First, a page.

Just a handful of throwaway lines about Trotsky are to be found in the exhibition’s catalogue. This of the man who led the October insurrection, formed the Red Army and founded the Left Opposition and subsequently the Fourth International against Stalinism.

In the exhibition one is lucky to spot two small images—on a tea-cup by Mikhail Adamovich and in Kliment Redko’s 1925 painting “Insurrection”—and one “non-image”—a handkerchief in which Trotsky’s face has been cut out.

Nikolai Demkov, Kerchief (1924), The Burilin Ivanova Museum of Local History, Ivanova

The curators offer no examination of what Trotsky did or said. There is not a single reference to Literature and Revolution , Class and Art , Problems of Everyday Life , Art and Politics in Our Epoch or any other of his incisive writings published during the period under review.

Trotsky’s public interventions and polemics of the time provide an indispensable aid to understanding the cultural problems the fledgling workers state encountered—the uneasy relationship between a workers’ government and a bohemian avant garde; the need to safeguard the art of the past and reject efforts by artistic and petty bourgeois groups to proclaim their work the officially sanctioned “Communist art”; and the impossibility of creating a distinct “proletarian culture”. The new human culture would be classless, Trotsky insisted, and all attempts to create it prematurely by artificial, laboratory means, particularly in the conditions of backward, isolated Russia, were bound to fail.

These conceptions were elaborated in the “Manifesto for an Independent Revolutionary Art”, again ignored in the exhibition, written by Trotsky, André Breton and Diego Rivera in 1938. In it the authors opposed the “totalitarian regime of the USSR”, which had “spread over the entire world a deep twilight hostile to every sort of spiritual value.”

They continued, “If, for the better development of the forces of material production, the revolution must build a socialist regime with centralized control, to develop intellectual creation an anarchist regime of individual liberty should from the first be established. No authority, no dictation, not the least trace of orders from above! Only on a base of friendly cooperation, without constraint from outside, will it be possible for scholars and artists to carry out their tasks.”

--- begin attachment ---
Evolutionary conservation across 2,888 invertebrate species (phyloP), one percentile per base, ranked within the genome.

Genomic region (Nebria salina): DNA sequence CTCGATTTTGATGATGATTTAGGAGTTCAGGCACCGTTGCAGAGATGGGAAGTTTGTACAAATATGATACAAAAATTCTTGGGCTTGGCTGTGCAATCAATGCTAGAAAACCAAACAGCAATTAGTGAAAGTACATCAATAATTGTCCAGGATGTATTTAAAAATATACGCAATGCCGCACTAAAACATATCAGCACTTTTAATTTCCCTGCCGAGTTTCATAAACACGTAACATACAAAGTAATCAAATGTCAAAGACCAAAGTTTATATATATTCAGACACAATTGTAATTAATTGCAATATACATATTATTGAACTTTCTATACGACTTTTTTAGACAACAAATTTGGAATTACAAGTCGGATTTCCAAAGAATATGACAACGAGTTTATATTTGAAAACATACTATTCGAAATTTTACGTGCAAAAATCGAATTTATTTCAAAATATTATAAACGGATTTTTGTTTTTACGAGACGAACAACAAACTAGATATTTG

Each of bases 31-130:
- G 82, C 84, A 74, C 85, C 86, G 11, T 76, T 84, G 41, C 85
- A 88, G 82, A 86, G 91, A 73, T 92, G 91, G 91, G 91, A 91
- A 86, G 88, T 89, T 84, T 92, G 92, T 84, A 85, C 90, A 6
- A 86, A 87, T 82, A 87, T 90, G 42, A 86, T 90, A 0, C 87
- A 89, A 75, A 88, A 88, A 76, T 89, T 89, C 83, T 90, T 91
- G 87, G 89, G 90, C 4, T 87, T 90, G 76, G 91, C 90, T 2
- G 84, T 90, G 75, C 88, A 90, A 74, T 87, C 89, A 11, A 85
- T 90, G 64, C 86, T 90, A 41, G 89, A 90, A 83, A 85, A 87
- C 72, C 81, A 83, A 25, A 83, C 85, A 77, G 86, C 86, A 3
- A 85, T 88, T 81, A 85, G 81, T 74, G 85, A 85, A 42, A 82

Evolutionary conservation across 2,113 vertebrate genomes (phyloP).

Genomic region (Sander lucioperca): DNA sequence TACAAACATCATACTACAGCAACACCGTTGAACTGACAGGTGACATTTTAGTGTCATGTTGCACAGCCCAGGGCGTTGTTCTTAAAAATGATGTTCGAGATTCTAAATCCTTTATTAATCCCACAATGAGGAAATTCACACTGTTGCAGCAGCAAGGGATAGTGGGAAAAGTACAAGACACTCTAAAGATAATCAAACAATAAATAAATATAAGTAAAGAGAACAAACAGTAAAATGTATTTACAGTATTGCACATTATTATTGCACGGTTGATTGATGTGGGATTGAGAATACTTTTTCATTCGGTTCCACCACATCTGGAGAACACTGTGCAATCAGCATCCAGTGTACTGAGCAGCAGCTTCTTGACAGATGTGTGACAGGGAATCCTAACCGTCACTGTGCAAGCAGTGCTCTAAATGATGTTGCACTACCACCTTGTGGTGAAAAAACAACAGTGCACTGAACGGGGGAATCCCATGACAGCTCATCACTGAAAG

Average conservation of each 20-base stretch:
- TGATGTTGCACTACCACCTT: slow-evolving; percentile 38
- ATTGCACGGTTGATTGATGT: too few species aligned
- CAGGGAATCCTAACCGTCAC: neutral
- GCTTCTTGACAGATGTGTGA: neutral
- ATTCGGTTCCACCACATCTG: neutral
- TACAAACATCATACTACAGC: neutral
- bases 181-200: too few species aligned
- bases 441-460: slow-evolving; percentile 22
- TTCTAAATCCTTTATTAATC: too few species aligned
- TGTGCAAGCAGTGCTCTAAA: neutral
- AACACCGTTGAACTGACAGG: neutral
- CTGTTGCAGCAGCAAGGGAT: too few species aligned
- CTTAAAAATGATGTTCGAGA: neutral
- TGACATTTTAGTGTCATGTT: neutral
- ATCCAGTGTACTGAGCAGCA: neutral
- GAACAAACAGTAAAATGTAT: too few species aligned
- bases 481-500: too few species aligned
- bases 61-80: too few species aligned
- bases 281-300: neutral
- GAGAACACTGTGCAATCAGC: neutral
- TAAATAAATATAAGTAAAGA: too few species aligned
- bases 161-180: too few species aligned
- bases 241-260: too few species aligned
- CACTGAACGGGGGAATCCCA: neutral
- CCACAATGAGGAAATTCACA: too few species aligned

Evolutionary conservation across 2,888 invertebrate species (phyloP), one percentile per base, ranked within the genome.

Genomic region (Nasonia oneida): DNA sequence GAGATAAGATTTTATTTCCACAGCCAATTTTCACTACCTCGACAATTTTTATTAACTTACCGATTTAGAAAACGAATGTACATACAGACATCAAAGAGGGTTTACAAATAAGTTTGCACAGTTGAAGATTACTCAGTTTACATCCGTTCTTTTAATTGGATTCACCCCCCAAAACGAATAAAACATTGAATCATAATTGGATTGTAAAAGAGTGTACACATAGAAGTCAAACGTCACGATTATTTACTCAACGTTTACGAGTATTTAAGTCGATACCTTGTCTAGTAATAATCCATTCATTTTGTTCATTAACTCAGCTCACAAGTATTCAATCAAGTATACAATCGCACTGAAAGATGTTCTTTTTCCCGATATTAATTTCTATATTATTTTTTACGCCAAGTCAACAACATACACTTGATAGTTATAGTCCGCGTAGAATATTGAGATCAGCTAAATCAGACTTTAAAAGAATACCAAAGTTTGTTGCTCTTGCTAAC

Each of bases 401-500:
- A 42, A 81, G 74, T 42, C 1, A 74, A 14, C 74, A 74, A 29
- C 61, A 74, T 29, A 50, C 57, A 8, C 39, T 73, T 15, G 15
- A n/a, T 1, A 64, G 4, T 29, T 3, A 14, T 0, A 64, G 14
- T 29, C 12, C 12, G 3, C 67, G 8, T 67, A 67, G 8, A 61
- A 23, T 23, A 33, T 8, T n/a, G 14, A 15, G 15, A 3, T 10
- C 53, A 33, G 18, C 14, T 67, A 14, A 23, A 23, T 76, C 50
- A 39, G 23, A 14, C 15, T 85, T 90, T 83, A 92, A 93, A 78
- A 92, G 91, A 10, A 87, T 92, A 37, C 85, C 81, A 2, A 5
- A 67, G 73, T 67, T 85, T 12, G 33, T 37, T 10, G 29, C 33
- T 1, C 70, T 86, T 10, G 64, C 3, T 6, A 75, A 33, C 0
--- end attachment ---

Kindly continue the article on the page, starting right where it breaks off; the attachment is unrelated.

In their attempt to blame the “all powerful” Bolsheviks for the difficulties that befell the new workers’ state, the curators all but ignore the fact that the revolution took place in the midst of the mass slaughter of the imperialist First World War, which resulted in 17 million deaths, a third of them in Russia.

A civil war, which, according to Murray, was all the fault of the Bolsheviks, then devastated the country. No mention is made of the great powers that invaded the Soviet Union, rebuilding the remnants of the tsarist armies in order to install a military dictatorship. The poverty and backwardness of tsarist Russia, which the first workers’ state inherited, are likewise brushed aside.

These factors first brought to the fore a privileged bureaucratic caste personified and led by Stalin. It was the misleadership of the Comintern by the Stalinist faction that led to a series of defeated revolutionary struggles internationally, ensuring the isolation of the Soviet Union and the terrible bureaucratic degeneration this produced. Stalin proclaimed that the task at hand was to build “socialism in one country”, rejecting the fundamental programme of socialist internationalism and world revolution that led the Bolsheviks to power under the leadership of Lenin and Trotsky. Decades later the bureaucracy ultimately liquidated the USSR in the interests of global capitalism.